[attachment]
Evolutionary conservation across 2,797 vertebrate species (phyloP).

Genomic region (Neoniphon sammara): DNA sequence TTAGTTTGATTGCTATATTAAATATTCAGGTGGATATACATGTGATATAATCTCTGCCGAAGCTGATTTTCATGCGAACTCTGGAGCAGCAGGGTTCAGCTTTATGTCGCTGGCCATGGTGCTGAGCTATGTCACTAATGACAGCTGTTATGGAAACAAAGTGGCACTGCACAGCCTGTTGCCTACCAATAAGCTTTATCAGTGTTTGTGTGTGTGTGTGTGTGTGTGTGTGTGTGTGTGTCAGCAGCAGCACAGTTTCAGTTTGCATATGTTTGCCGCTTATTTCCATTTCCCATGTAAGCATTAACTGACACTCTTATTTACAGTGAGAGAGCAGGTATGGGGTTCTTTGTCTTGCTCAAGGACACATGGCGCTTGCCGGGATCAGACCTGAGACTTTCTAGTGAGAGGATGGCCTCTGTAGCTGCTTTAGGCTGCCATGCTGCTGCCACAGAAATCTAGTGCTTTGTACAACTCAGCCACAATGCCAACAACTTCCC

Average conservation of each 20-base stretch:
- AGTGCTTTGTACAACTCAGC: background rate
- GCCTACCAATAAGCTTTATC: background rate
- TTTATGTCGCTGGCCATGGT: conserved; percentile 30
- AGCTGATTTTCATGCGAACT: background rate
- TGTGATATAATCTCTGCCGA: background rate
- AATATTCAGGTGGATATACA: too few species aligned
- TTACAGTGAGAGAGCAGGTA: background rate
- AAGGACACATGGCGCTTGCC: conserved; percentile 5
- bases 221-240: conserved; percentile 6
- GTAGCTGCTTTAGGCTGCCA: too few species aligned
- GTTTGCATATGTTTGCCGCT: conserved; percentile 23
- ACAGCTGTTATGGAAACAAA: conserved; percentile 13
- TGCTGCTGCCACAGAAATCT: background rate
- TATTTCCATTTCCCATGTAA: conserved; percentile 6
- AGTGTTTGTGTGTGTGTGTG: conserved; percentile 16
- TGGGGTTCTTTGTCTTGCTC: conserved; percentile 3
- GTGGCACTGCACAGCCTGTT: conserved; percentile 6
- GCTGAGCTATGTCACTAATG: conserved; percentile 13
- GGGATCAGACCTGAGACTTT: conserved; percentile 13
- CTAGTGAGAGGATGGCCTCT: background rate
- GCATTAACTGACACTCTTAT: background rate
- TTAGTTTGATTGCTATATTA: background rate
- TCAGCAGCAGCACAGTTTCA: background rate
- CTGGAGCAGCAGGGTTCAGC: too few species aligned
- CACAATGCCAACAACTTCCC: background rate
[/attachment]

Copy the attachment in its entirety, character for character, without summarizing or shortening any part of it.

Evolutionary conservation across 2,797 vertebrate species (phyloP).

Genomic region (Neoniphon sammara): DNA sequence TTAGTTTGATTGCTATATTAAATATTCAGGTGGATATACATGTGATATAATCTCTGCCGAAGCTGATTTTCATGCGAACTCTGGAGCAGCAGGGTTCAGCTTTATGTCGCTGGCCATGGTGCTGAGCTATGTCACTAATGACAGCTGTTATGGAAACAAAGTGGCACTGCACAGCCTGTTGCCTACCAATAAGCTTTATCAGTGTTTGTGTGTGTGTGTGTGTGTGTGTGTGTGTGTGTGTCAGCAGCAGCACAGTTTCAGTTTGCATATGTTTGCCGCTTATTTCCATTTCCCATGTAAGCATTAACTGACACTCTTATTTACAGTGAGAGAGCAGGTATGGGGTTCTTTGTCTTGCTCAAGGACACATGGCGCTTGCCGGGATCAGACCTGAGACTTTCTAGTGAGAGGATGGCCTCTGTAGCTGCTTTAGGCTGCCATGCTGCTGCCACAGAAATCTAGTGCTTTGTACAACTCAGCCACAATGCCAACAACTTCCC

Average conservation of each 20-base stretch:
- AGTGCTTTGTACAACTCAGC: background rate
- GCCTACCAATAAGCTTTATC: background rate
- TTTATGTCGCTGGCCATGGT: conserved; percentile 30
- AGCTGATTTTCATGCGAACT: background rate
- TGTGATATAATCTCTGCCGA: background rate
- AATATTCAGGTGGATATACA: too few species aligned
- TTACAGTGAGAGAGCAGGTA: background rate
- AAGGACACATGGCGCTTGCC: conserved; percentile 5
- bases 221-240: conserved; percentile 6
- GTAGCTGCTTTAGGCTGCCA: too few species aligned
- GTTTGCATATGTTTGCCGCT: conserved; percentile 23
- ACAGCTGTTATGGAAACAAA: conserved; percentile 13
- TGCTGCTGCCACAGAAATCT: background rate
- TATTTCCATTTCCCATGTAA: conserved; percentile 6
- AGTGTTTGTGTGTGTGTGTG: conserved; percentile 16
- TGGGGTTCTTTGTCTTGCTC: conserved; percentile 3
- GTGGCACTGCACAGCCTGTT: conserved; percentile 6
- GCTGAGCTATGTCACTAATG: conserved; percentile 13
- GGGATCAGACCTGAGACTTT: conserved; percentile 13
- CTAGTGAGAGGATGGCCTCT: background rate
- GCATTAACTGACACTCTTAT: background rate
- TTAGTTTGATTGCTATATTA: background rate
- TCAGCAGCAGCACAGTTTCA: background rate
- CTGGAGCAGCAGGGTTCAGC: too few species aligned
- CACAATGCCAACAACTTCCC: background rate